Lawmakers mull implementing early voting

January 18, 2006|by TAMELA BAKER


Though the House of Delegates voted Tuesday to override Gov. Robert Ehrlich's veto of several election law changes, two local legislators say the vote might not be the end, particularly concerning a measure to allow early voting beginning this year.

Del. LeRoy E. Myers, R-Washington/Allegany, and Del. Christopher B. Shank, R-Washington, said Tuesday that they had heard some groups already were talking about petitioning to take the early voting bill to referendum in September.

Both legislators had objected to the override, saying the state is not prepared to implement early voting this year without inviting the potential for voter fraud.


Myers, a member of the House Ways and Means Committee's subcommittee on election laws, took his argument to the House floor Tuesday in a vain attempt to stop the override.

"I support early voting," Myers told the delegates. "I think we would be doing our constituents a great service if we were to implement and allow early voting ... The problem is we are not ready, and I am opposed to doing the wrong thing at the wrong time."

Myers noted the state's touch-screen voting machines already had caused problems, and expressed doubt that an early voting procedure could be ready in time for this year's primary election.

"Do you realize between now and September we need to develop procedures, have those procedures reviewed and approved, inform and explain the new procedures to the local boards, identify the sites that are accessible and secure, recruit and train election judges?" New equipment would have to be purchased and new processes would have to be explained to the public, he added.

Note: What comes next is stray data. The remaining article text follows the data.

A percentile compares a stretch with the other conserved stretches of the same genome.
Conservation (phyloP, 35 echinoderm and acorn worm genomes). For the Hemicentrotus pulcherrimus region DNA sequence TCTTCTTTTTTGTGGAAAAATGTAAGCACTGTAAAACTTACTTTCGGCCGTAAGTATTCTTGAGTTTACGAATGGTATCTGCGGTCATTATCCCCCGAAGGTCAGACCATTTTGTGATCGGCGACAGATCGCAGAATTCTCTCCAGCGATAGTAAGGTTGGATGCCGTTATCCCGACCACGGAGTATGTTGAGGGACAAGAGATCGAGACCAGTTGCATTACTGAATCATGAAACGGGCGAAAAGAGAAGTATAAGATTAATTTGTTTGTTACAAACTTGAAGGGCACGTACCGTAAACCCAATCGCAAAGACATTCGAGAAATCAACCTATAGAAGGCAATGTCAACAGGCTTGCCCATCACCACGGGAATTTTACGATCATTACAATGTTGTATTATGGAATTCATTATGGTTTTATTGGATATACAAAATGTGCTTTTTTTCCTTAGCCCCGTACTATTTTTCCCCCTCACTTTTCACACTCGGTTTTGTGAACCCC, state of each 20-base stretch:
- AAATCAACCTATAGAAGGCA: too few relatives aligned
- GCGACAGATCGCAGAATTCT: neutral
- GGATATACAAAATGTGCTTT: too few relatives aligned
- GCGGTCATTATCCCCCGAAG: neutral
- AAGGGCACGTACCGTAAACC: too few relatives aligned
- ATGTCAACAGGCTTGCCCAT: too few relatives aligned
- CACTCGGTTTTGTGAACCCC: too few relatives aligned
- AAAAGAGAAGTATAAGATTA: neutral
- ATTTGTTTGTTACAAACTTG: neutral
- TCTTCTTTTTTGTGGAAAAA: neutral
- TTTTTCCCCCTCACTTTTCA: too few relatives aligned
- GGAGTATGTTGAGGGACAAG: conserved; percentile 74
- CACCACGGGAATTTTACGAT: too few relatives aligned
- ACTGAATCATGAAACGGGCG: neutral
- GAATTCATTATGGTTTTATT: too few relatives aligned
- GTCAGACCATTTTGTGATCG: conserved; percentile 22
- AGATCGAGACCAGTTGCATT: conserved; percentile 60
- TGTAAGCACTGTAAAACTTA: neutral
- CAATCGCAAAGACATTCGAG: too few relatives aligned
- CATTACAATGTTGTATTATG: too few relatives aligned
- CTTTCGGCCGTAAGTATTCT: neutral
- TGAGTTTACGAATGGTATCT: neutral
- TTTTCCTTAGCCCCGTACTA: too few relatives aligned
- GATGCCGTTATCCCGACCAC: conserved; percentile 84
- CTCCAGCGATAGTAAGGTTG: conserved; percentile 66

But Del. Jon Cardin, D-Baltimore County, argued that "literally, we will be ready. Everybody tells us that in fact we are ready for it."

Del. Gareth Murray, D-Montgomery, noted that in his district, voters had lined up around the block to vote in the last election and were delayed because of the eight voting machines in one precinct, only half were working. Some had to leave to catch buses to go to work, and consequently couldn't vote, he said.

"And you tell them 'we're not ready.' Get ready!" Murray said.

There should be only minor adjustments for Washington County's Board of Elections to comply with the bill, Election Director Dorothy Kaetzel said.

Kaetzel said holding early voting in the Board of Elections office, at 35 W. Washington St., Room 101, in Hagerstown, would be convenient. If early voting is held at another location, the board would have to hire poll workers and find a place where they could secure the voting machines overnight.

Kaetzel said she expects voting during the first year of early voting to be mostly unchanged. As more voters realize that early voting means avoiding lines and possible traffic on Election Day, they might choose early voting. More early voters could mean additional problems for the Election Board.

One problem Kaetzel fears is the possibility of double votes, the major concern of legislators opposed to implementing early voting this year. She does not believe people in Washington County would be able to vote twice, but said larger counties, such as Montgomery County, might have a problem.

Shank said Tuesday that if there is an effort to take the issue to referendum, he would encourage people to sign up. It would take the signatures of 100,000 registered Maryland voters to put the issue on the ballot.

"I would think anybody who is concerned about the integrity of the voting process would want to exercise their constitutional right and try to overrule the General Assembly," Shank said.

Only one Washington County delegate, Democrat John P. Donoghue, voted to override Ehrlich's veto of the early voting bill.

Staff writer Erin Cunningham contributed to this story.

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